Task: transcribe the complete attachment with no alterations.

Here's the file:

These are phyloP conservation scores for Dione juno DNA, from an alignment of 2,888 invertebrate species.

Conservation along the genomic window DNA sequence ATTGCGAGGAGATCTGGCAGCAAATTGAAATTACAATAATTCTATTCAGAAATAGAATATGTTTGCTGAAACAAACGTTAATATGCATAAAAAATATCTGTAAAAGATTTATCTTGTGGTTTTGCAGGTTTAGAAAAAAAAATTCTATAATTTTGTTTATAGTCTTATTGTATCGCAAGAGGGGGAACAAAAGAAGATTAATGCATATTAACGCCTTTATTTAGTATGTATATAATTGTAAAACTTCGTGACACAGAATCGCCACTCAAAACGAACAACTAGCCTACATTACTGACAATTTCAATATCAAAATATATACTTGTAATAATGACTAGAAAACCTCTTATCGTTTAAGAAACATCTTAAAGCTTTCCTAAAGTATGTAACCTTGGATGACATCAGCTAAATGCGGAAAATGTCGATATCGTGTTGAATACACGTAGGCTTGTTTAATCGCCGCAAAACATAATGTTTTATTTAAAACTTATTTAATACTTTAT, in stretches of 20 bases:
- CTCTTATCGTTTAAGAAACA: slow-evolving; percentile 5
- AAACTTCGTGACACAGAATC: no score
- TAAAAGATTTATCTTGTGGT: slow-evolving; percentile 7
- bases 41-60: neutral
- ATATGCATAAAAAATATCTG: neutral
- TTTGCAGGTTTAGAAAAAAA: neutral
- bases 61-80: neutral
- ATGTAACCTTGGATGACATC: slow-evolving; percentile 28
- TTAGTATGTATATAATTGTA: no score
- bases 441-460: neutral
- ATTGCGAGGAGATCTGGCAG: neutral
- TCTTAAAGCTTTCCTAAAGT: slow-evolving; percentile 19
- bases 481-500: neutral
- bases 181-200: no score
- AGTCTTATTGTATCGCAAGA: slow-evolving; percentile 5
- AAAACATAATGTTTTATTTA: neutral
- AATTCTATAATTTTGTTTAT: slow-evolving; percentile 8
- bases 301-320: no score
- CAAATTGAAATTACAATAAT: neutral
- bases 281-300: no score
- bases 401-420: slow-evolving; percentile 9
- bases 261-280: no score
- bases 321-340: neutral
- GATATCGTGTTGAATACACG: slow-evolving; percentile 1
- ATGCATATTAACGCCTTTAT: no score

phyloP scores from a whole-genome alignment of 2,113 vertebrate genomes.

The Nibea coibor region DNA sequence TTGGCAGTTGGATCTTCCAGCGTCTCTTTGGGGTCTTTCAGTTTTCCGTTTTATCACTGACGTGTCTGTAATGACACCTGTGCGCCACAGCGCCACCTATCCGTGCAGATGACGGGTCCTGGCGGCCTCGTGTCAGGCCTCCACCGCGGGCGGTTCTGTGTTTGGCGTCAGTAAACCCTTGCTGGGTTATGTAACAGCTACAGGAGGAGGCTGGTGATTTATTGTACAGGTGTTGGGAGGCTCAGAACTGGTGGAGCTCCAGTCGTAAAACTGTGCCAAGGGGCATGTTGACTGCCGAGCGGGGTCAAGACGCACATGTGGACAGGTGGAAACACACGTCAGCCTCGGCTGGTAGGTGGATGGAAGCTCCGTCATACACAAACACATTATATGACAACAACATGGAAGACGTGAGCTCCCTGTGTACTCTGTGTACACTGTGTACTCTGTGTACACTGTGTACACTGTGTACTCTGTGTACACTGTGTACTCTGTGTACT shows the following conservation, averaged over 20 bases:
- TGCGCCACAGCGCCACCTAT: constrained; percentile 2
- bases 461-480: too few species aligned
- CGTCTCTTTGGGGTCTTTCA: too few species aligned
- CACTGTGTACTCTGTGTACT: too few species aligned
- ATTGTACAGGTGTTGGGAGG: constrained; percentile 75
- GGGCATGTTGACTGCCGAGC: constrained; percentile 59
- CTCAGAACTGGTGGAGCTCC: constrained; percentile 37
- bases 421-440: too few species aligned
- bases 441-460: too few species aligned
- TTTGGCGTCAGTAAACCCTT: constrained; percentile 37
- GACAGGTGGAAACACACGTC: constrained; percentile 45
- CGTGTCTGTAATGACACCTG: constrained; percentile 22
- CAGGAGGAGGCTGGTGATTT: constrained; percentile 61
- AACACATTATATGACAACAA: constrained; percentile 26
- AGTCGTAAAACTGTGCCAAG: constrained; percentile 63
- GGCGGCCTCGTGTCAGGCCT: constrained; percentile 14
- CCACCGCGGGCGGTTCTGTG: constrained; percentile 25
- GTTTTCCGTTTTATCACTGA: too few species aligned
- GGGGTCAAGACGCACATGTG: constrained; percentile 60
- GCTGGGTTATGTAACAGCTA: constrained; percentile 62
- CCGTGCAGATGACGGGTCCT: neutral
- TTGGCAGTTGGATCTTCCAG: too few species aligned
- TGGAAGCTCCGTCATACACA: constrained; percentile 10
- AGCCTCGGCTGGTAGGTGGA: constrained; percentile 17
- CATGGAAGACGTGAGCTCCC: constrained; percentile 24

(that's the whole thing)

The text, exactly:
These are phyloP conservation scores for Dione juno DNA, from an alignment of 2,888 invertebrate species.

Conservation along the genomic window DNA sequence ATTGCGAGGAGATCTGGCAGCAAATTGAAATTACAATAATTCTATTCAGAAATAGAATATGTTTGCTGAAACAAACGTTAATATGCATAAAAAATATCTGTAAAAGATTTATCTTGTGGTTTTGCAGGTTTAGAAAAAAAAATTCTATAATTTTGTTTATAGTCTTATTGTATCGCAAGAGGGGGAACAAAAGAAGATTAATGCATATTAACGCCTTTATTTAGTATGTATATAATTGTAAAACTTCGTGACACAGAATCGCCACTCAAAACGAACAACTAGCCTACATTACTGACAATTTCAATATCAAAATATATACTTGTAATAATGACTAGAAAACCTCTTATCGTTTAAGAAACATCTTAAAGCTTTCCTAAAGTATGTAACCTTGGATGACATCAGCTAAATGCGGAAAATGTCGATATCGTGTTGAATACACGTAGGCTTGTTTAATCGCCGCAAAACATAATGTTTTATTTAAAACTTATTTAATACTTTAT, in stretches of 20 bases:
- CTCTTATCGTTTAAGAAACA: slow-evolving; percentile 5
- AAACTTCGTGACACAGAATC: no score
- TAAAAGATTTATCTTGTGGT: slow-evolving; percentile 7
- bases 41-60: neutral
- ATATGCATAAAAAATATCTG: neutral
- TTTGCAGGTTTAGAAAAAAA: neutral
- bases 61-80: neutral
- ATGTAACCTTGGATGACATC: slow-evolving; percentile 28
- TTAGTATGTATATAATTGTA: no score
- bases 441-460: neutral
- ATTGCGAGGAGATCTGGCAG: neutral
- TCTTAAAGCTTTCCTAAAGT: slow-evolving; percentile 19
- bases 481-500: neutral
- bases 181-200: no score
- AGTCTTATTGTATCGCAAGA: slow-evolving; percentile 5
- AAAACATAATGTTTTATTTA: neutral
- AATTCTATAATTTTGTTTAT: slow-evolving; percentile 8
- bases 301-320: no score
- CAAATTGAAATTACAATAAT: neutral
- bases 281-300: no score
- bases 401-420: slow-evolving; percentile 9
- bases 261-280: no score
- bases 321-340: neutral
- GATATCGTGTTGAATACACG: slow-evolving; percentile 1
- ATGCATATTAACGCCTTTAT: no score

phyloP scores from a whole-genome alignment of 2,113 vertebrate genomes.

The Nibea coibor region DNA sequence TTGGCAGTTGGATCTTCCAGCGTCTCTTTGGGGTCTTTCAGTTTTCCGTTTTATCACTGACGTGTCTGTAATGACACCTGTGCGCCACAGCGCCACCTATCCGTGCAGATGACGGGTCCTGGCGGCCTCGTGTCAGGCCTCCACCGCGGGCGGTTCTGTGTTTGGCGTCAGTAAACCCTTGCTGGGTTATGTAACAGCTACAGGAGGAGGCTGGTGATTTATTGTACAGGTGTTGGGAGGCTCAGAACTGGTGGAGCTCCAGTCGTAAAACTGTGCCAAGGGGCATGTTGACTGCCGAGCGGGGTCAAGACGCACATGTGGACAGGTGGAAACACACGTCAGCCTCGGCTGGTAGGTGGATGGAAGCTCCGTCATACACAAACACATTATATGACAACAACATGGAAGACGTGAGCTCCCTGTGTACTCTGTGTACACTGTGTACTCTGTGTACACTGTGTACACTGTGTACTCTGTGTACACTGTGTACTCTGTGTACT shows the following conservation, averaged over 20 bases:
- TGCGCCACAGCGCCACCTAT: constrained; percentile 2
- bases 461-480: too few species aligned
- CGTCTCTTTGGGGTCTTTCA: too few species aligned
- CACTGTGTACTCTGTGTACT: too few species aligned
- ATTGTACAGGTGTTGGGAGG: constrained; percentile 75
- GGGCATGTTGACTGCCGAGC: constrained; percentile 59
- CTCAGAACTGGTGGAGCTCC: constrained; percentile 37
- bases 421-440: too few species aligned
- bases 441-460: too few species aligned
- TTTGGCGTCAGTAAACCCTT: constrained; percentile 37
- GACAGGTGGAAACACACGTC: constrained; percentile 45
- CGTGTCTGTAATGACACCTG: constrained; percentile 22
- CAGGAGGAGGCTGGTGATTT: constrained; percentile 61
- AACACATTATATGACAACAA: constrained; percentile 26
- AGTCGTAAAACTGTGCCAAG: constrained; percentile 63
- GGCGGCCTCGTGTCAGGCCT: constrained; percentile 14
- CCACCGCGGGCGGTTCTGTG: constrained; percentile 25
- GTTTTCCGTTTTATCACTGA: too few species aligned
- GGGGTCAAGACGCACATGTG: constrained; percentile 60
- GCTGGGTTATGTAACAGCTA: constrained; percentile 62
- CCGTGCAGATGACGGGTCCT: neutral
- TTGGCAGTTGGATCTTCCAG: too few species aligned
- TGGAAGCTCCGTCATACACA: constrained; percentile 10
- AGCCTCGGCTGGTAGGTGGA: constrained; percentile 17
- CATGGAAGACGTGAGCTCCC: constrained; percentile 24